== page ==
The above mentioned features were shaped on matter, since they were not expressed in written speech. The wooden tablet, with the incised linear symbols, from the lakeside settlement of Dispilio – Kastoria (5260 BC), is likely to be an early form of written speech as conjectured about similar symbols incised on clay, discovered in settlements of the southern Balkans (Vinca culture).
Pottery, an inseparable element of the Neolithic man’s every day life, became a form of artistic expression, on which a variety of colours and decorative styles and themes could be impressed. The exceptional quality of Neolithic vases is attributed to the developments in pottery know-how and pyrotechnology (composition of clays and earth pigments, firing). Weaving and basketry also favoured artistic creation.
The variety found in figurine art makes it a unique art. Its products (people, animals, houses) have a wide socio-ideological content and accompany man at birth, in every day life, in death as well as being used in symbolic acts (e.g. offering for the house’s foundation).
Jewellery of clay, stone, gold or silver and possibly seals for the adornment of the body express the tendency for embellishment both in everyday life and in exceptional cases as well (e.g. rites of a religious character, festivals for rich harvests). During the last phases of the Neolithic the use of jewellery made from the sea-shell Spondylus, as well as silver and gold jewellery (ring idol pendants, earrings) worn by only a few members of the Neolithic community, suggests new social conditions had arisen and a desire for individual promotion. Jewellery from precious materials, as well as arrow heads of obsidian and copper tools, were all objects of social prestige.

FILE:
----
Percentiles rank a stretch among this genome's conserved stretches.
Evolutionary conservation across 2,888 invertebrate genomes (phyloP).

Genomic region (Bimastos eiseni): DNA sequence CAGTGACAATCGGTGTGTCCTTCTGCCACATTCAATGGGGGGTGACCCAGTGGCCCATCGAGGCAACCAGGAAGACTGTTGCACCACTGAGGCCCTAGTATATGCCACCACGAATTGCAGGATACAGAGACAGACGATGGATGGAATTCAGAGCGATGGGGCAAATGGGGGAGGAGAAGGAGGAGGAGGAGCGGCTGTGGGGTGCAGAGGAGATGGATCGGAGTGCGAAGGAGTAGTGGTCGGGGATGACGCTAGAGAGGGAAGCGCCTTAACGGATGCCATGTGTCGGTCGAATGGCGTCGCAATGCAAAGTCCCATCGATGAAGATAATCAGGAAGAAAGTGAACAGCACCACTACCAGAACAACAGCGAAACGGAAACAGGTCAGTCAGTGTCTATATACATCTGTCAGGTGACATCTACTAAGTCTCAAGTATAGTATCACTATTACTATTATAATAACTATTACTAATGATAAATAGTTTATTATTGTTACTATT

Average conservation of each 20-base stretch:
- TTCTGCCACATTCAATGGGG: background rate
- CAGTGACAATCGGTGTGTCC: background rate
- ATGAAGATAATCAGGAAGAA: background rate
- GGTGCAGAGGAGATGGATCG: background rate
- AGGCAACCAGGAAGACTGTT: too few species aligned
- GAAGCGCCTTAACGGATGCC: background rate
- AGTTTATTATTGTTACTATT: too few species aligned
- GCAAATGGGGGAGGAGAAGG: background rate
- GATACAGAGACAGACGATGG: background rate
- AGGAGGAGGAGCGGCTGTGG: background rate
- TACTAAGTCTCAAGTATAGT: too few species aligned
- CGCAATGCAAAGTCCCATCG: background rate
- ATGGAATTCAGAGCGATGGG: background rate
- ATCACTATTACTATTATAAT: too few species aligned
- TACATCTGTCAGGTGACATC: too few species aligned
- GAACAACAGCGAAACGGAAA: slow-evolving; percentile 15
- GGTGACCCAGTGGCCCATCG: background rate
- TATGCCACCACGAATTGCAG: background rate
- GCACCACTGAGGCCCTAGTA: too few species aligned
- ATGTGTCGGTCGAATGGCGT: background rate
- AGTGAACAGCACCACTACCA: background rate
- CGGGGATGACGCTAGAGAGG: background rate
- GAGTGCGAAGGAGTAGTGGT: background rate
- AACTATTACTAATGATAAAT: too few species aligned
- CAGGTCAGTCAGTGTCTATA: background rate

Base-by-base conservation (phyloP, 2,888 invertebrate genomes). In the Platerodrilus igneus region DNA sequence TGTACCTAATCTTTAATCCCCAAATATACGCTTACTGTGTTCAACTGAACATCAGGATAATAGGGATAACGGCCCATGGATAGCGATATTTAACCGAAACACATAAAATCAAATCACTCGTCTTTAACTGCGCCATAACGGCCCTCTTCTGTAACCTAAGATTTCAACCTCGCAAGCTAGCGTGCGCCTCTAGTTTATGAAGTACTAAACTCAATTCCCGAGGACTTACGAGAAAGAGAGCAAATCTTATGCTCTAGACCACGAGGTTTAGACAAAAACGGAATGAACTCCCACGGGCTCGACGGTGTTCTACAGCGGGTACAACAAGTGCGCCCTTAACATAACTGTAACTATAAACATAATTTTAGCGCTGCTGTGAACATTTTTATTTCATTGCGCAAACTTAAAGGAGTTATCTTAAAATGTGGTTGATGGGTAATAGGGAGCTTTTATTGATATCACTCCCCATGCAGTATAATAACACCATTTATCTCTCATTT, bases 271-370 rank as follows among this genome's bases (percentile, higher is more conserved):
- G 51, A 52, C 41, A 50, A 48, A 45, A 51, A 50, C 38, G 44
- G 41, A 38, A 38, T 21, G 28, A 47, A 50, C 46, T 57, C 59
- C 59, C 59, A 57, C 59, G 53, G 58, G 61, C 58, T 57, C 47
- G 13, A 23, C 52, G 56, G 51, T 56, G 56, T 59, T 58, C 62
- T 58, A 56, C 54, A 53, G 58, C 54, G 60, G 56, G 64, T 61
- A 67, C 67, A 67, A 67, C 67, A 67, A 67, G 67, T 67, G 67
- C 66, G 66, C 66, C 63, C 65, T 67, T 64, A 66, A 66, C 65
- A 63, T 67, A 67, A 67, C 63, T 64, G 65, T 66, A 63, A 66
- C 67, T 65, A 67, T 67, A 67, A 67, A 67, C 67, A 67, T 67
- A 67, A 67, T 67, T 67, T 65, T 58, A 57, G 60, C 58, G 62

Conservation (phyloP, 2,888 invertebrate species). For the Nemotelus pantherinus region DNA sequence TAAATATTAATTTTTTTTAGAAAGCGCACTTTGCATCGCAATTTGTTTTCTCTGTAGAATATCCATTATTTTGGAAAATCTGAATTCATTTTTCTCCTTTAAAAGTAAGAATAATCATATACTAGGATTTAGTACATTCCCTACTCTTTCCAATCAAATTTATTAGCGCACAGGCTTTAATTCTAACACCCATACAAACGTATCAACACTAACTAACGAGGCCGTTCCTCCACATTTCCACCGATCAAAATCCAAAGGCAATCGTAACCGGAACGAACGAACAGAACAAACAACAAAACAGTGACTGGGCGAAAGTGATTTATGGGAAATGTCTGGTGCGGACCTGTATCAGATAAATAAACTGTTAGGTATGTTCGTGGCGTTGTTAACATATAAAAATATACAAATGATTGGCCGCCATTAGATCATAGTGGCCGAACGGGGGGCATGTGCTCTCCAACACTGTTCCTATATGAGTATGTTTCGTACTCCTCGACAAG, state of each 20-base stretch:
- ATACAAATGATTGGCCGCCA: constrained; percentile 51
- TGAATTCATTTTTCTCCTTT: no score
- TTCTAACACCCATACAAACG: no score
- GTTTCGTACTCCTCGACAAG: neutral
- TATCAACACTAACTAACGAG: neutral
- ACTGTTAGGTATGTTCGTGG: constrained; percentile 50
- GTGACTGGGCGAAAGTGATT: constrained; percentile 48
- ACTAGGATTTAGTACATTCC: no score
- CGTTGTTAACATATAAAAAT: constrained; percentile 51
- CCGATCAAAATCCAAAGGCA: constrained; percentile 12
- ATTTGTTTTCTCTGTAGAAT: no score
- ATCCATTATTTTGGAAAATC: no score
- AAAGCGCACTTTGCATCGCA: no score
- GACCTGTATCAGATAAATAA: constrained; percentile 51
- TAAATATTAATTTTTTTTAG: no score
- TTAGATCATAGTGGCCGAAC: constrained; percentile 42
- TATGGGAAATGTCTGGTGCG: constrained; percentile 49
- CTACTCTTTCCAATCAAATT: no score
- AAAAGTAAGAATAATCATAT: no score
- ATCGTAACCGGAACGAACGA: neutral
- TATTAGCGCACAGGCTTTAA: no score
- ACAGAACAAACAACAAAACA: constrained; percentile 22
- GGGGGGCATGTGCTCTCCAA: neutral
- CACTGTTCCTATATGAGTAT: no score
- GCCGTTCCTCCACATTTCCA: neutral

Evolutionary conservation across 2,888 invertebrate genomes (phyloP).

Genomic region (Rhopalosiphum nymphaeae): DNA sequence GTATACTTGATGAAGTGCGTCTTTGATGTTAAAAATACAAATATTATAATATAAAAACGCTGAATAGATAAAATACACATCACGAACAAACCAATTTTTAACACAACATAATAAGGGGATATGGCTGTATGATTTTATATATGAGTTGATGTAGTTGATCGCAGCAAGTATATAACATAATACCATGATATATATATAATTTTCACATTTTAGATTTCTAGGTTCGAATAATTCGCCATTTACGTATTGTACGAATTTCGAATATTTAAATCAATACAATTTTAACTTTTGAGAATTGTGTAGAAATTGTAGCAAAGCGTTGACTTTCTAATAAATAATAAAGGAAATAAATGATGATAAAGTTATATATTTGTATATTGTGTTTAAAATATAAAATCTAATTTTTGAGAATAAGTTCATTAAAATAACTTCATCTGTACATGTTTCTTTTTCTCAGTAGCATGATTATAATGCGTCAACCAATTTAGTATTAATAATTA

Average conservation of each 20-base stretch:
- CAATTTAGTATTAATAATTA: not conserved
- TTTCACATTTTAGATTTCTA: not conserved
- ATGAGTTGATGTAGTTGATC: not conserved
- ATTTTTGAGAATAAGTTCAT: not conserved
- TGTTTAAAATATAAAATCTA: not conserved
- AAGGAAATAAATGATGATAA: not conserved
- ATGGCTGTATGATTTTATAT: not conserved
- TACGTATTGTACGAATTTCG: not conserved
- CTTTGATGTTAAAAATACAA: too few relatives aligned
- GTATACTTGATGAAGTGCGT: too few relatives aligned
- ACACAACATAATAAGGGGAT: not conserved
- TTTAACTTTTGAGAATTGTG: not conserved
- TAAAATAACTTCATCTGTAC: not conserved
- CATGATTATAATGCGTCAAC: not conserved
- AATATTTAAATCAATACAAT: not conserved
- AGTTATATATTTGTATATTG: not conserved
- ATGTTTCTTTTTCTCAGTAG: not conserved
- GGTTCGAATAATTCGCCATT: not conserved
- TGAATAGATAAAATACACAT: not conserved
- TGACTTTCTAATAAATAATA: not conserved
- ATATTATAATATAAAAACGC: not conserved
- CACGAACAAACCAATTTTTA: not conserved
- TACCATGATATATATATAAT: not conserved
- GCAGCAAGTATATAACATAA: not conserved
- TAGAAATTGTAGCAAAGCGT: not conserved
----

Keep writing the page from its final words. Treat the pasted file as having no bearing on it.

The need to exchange diet products and raw materials lead Neolithic farmers to explore beyond the confines of the settlements. Thus, a farmer came into contact with metals, copper, silver and gold, and further developed his know-how in the fields of pyrotechnology and navigation.
Finally, burial practices reflect a respect for human life and a belief in a life after death, expressed with the offering of funerary items.
Copied from Foundation of the Hellenic World
[lollum_dropcap]W[/lollum_dropcap]e have lots of evidence from the Neolithic period, as from Palaeolithic but they are not enough to help us formulate specific conclusions about the ideological attitudes of Neolithic people but, even so, we can attempt to speculate and trace. Figurines, jeweleries, painting the walls of caves, painting the skulls of the dead with red ochre are some basic characteristics of Palaeolithic people. Following the transition to the neolithic economy, neolithic farmers and stock breeders throughout Europe gradually formed new social and ideological behaviors, which were the consequence of the rapport of humans behaviors of the neolithic people.
Neolithic farmers grasped concepts such as: fertility, periodicity, reproduction, and saving; they also realized the periodic nature of natural phenomena. The Neolithic stock breeders comprehended the taming of animals and their fertility, both of which they closely observed and started to systematize. The symbolic representations of the Neolithic communities of Thessaly, which have been discovered during the excavations of these settlements, show that humans chose to represent the powers which were vital for the survival and unity of the community. Figurines and models made mainly of clay, stone, metal and bone depict the human form in various ways, predominantly women, as well as various animals, buildings and objects of everyday use.
The codes of the symbolic and abstract thought of the Neolithic people can be also traced in the complex geometric decorative themes which are painted or incised on pots, figurines and models, on jewelery and seals. Many of these artifacts besides their utility, might serve other purposes such as helping to define their maker and their user and thus establishing their mutual relationship. The ideologies of the first farmers and stock breeders like their societies, were undergoing constant change until they merged, markedly more complex and hierarchical in the Bronze Age. Even so, the Neolithic people was the protagonist of a revolution which lasts to this day.